The permutations of the passes vary but Epic Mountain Rewards repeat with 20% off on-mountain dining, lodging, group ski and ride school lessons, and equipment rentals, etcetera with a variety of discount tickets for friends.
If factoring in inflation, the 2021 passes are actually priced lower than the 2015 rates.
Epic strategy, business goals
Given the current season which has been severely affected by the pandemic, it may seem an odd time for a publicly traded company to cut prices but in a prepared statement Rob Katz, chairman and chief executive officer of Vail Resorts, explained why the strategy of moving people to season passes is the way to go.
“The ski industry, our company and skiers and riders everywhere just navigated the most challenging season we have ever encountered. Because of the growth and loyalty of our pass holders, we were able to ensure this season was a success, with full operations across our 34 North American resorts, even amid a pandemic,” he said.
“Much like in 2008 when we launched the Epic pass, it can be counterintuitive to think that providing value to our guests by lowering prices will also drive value for our company. However, we believe the price reduction will drive incremental revenue, given our comprehensive lineup of pass products that can fit any guest’s needs, our personalized and data-driven marketing efforts, and the fact that the vast majority of all visits from our passes occur at our network of owned and operated resorts.
“We expect that today’s price reductions will generate incremental pass revenue from new unit sales in Fiscal 2022 that will approximately offset any pass revenue lost from the new discount, and we believe that in future years the compounding impact of retaining guests in our program will drive material increases in pass revenue. We have always been clear that advance commitment is one of the core strategies of our company, and our goal is to ultimately have more than 75% of lift revenue come from passes,” Katz said.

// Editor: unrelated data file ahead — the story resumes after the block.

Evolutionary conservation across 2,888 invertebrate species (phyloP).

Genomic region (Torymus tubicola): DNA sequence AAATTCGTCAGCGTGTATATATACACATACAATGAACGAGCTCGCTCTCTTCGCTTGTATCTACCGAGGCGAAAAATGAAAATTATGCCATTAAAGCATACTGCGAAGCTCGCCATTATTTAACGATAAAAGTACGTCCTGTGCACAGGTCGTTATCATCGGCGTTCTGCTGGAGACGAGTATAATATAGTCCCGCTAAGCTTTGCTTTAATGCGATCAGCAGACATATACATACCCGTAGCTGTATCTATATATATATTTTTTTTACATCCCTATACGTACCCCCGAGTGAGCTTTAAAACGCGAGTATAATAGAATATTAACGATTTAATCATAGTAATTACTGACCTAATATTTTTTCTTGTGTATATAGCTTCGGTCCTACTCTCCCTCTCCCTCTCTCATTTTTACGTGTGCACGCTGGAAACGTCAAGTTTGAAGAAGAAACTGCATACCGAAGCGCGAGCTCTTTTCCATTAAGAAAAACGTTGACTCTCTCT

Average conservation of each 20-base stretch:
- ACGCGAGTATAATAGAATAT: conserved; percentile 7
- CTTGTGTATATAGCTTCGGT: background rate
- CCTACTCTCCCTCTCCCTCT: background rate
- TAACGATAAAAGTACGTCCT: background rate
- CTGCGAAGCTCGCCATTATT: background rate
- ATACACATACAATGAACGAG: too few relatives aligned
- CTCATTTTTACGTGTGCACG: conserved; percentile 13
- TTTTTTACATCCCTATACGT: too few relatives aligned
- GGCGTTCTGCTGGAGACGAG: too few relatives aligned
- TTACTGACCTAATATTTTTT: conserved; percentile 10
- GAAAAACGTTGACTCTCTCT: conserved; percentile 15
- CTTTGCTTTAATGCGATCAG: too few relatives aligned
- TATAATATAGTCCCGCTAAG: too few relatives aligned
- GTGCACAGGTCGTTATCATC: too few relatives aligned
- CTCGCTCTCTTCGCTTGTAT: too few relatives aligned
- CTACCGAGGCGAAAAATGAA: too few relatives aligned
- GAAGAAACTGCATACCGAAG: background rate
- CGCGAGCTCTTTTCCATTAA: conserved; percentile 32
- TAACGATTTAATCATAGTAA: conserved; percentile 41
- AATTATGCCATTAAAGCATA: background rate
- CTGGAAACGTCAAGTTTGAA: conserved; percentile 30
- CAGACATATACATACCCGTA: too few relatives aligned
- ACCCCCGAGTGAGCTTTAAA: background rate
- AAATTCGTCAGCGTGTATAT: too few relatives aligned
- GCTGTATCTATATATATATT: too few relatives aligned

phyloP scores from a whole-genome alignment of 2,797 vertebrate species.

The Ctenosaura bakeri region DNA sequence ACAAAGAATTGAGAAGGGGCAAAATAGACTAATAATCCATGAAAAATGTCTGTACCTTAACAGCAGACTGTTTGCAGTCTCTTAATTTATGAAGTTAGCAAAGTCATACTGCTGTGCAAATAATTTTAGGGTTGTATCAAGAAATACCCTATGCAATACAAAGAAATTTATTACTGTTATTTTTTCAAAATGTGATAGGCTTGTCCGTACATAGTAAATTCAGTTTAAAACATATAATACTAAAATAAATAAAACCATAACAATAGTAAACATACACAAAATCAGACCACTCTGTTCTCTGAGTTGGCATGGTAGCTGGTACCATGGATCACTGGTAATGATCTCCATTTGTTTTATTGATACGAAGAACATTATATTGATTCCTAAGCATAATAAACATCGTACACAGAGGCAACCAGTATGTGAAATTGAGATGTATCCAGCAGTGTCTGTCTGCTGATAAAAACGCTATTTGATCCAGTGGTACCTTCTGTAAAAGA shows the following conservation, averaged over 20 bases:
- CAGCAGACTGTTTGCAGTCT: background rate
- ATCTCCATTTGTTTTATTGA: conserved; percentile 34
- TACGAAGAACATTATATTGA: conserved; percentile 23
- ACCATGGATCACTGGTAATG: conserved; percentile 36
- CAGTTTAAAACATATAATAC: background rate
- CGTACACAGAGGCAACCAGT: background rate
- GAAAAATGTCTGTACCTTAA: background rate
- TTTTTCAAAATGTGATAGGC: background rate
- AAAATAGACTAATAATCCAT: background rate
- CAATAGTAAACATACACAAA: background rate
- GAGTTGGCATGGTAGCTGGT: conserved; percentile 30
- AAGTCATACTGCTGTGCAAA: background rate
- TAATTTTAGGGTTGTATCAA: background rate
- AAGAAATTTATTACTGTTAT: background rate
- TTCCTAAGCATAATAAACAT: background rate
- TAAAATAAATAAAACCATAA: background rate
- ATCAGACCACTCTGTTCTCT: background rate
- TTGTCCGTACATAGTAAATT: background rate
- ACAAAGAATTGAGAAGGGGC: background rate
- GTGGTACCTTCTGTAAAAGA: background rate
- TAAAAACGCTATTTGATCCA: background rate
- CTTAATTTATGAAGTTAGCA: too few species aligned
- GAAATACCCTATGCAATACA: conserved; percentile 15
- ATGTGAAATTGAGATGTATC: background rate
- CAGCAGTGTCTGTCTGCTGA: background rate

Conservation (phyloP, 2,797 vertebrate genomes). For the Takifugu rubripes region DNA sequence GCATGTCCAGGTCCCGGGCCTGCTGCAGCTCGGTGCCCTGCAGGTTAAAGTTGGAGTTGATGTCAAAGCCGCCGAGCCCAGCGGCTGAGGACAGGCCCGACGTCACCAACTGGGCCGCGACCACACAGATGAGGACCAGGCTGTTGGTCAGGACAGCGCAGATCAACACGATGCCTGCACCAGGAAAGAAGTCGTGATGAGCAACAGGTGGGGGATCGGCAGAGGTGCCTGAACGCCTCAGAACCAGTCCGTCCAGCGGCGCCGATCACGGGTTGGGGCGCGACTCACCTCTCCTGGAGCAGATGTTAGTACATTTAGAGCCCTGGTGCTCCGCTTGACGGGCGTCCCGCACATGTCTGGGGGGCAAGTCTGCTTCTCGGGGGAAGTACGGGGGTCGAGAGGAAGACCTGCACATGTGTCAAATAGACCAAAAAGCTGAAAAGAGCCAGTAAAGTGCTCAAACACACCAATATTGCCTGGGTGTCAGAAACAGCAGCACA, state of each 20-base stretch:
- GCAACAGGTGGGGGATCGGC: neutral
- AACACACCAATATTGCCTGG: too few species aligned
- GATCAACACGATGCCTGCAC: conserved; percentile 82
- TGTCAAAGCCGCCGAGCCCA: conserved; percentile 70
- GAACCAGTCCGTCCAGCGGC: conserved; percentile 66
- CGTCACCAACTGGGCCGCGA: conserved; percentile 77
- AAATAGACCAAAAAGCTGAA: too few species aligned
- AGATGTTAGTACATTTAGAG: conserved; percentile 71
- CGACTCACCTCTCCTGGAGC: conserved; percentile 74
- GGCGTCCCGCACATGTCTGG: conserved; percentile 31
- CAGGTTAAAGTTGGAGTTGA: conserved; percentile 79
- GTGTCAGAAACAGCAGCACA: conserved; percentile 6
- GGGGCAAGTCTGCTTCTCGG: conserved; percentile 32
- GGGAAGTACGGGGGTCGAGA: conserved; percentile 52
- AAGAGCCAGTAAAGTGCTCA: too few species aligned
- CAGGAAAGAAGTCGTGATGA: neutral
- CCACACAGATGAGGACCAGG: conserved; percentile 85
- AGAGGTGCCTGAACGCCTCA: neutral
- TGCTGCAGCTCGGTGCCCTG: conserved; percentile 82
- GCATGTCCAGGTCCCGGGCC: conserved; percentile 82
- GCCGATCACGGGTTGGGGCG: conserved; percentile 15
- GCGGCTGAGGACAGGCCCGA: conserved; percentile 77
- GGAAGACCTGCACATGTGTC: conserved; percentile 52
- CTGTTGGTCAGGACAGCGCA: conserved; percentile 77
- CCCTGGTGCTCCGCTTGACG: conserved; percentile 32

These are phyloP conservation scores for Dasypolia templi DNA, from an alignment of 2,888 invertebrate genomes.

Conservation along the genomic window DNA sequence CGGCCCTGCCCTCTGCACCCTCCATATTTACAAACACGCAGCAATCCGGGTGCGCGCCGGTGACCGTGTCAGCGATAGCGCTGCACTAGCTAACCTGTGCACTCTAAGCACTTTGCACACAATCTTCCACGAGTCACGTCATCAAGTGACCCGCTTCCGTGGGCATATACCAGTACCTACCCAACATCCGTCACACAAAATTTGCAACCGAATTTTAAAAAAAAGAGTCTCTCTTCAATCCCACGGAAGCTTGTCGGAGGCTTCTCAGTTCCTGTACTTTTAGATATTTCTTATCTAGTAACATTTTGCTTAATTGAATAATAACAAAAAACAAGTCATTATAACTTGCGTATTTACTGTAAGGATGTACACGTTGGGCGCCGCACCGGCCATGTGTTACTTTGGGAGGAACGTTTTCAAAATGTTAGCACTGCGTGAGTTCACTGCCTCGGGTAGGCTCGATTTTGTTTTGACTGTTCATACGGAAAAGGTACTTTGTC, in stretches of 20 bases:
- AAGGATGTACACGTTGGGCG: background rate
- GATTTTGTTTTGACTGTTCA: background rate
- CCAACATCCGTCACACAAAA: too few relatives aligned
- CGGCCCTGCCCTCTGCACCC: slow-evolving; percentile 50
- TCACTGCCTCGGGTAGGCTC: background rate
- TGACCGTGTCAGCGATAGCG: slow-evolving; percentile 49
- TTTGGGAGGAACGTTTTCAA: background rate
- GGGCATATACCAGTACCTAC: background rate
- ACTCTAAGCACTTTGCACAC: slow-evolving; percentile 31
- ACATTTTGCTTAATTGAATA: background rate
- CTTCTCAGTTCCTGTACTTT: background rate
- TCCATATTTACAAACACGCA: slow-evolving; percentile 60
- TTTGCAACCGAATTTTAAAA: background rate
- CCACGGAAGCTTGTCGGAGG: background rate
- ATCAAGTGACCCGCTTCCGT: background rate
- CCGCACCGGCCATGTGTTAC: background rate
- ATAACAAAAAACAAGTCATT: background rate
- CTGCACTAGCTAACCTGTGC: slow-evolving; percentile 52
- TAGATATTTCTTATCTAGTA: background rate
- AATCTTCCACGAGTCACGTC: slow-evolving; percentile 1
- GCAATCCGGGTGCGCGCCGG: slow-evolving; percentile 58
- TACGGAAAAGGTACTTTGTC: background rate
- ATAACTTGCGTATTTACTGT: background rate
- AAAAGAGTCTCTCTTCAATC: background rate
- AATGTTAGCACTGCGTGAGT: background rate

It was under Katz’s leadership that Vail Resorts launched the Epic Pass for the 2008-09 season along with the “company’s advance commitment strategy of providing incredible value to skiers and riders in exchange for a commitment ahead of the season,” Danielle Johnson, Vail Resorts director of communications and public relations, wrote in an email to the Mountain Times.
The “advance commitment” strategy refers to a pre-season pass purchase that has typically seen a cutoff date for purchases in November, after which season passes were no longer available. (There also were tiered early-bird dates for the best prices that increased closer to the new season, but last year the prices stayed the same due to the pandemic.)
The Epic pass reset to the 2015/16 season “to honor pass holder loyalty and incentivize all guests to purchase pass products. For the stability and longevity of our industry and sport, we want all skiers and riders to move from lift tickets to pass products. Put simply, no one should have to buy a lift ticket anymore,” Johnson said.
Since 2009, pass prices saw small increases annually but Vail Resorts also grew from 11 resorts to 34 owned and operated resorts in North America and added days at partner resorts in the U.S., France, Austria, Italy, Switzerland, and Japan. A loyalty program of Epic Mountain Rewards was added in 2019-2020.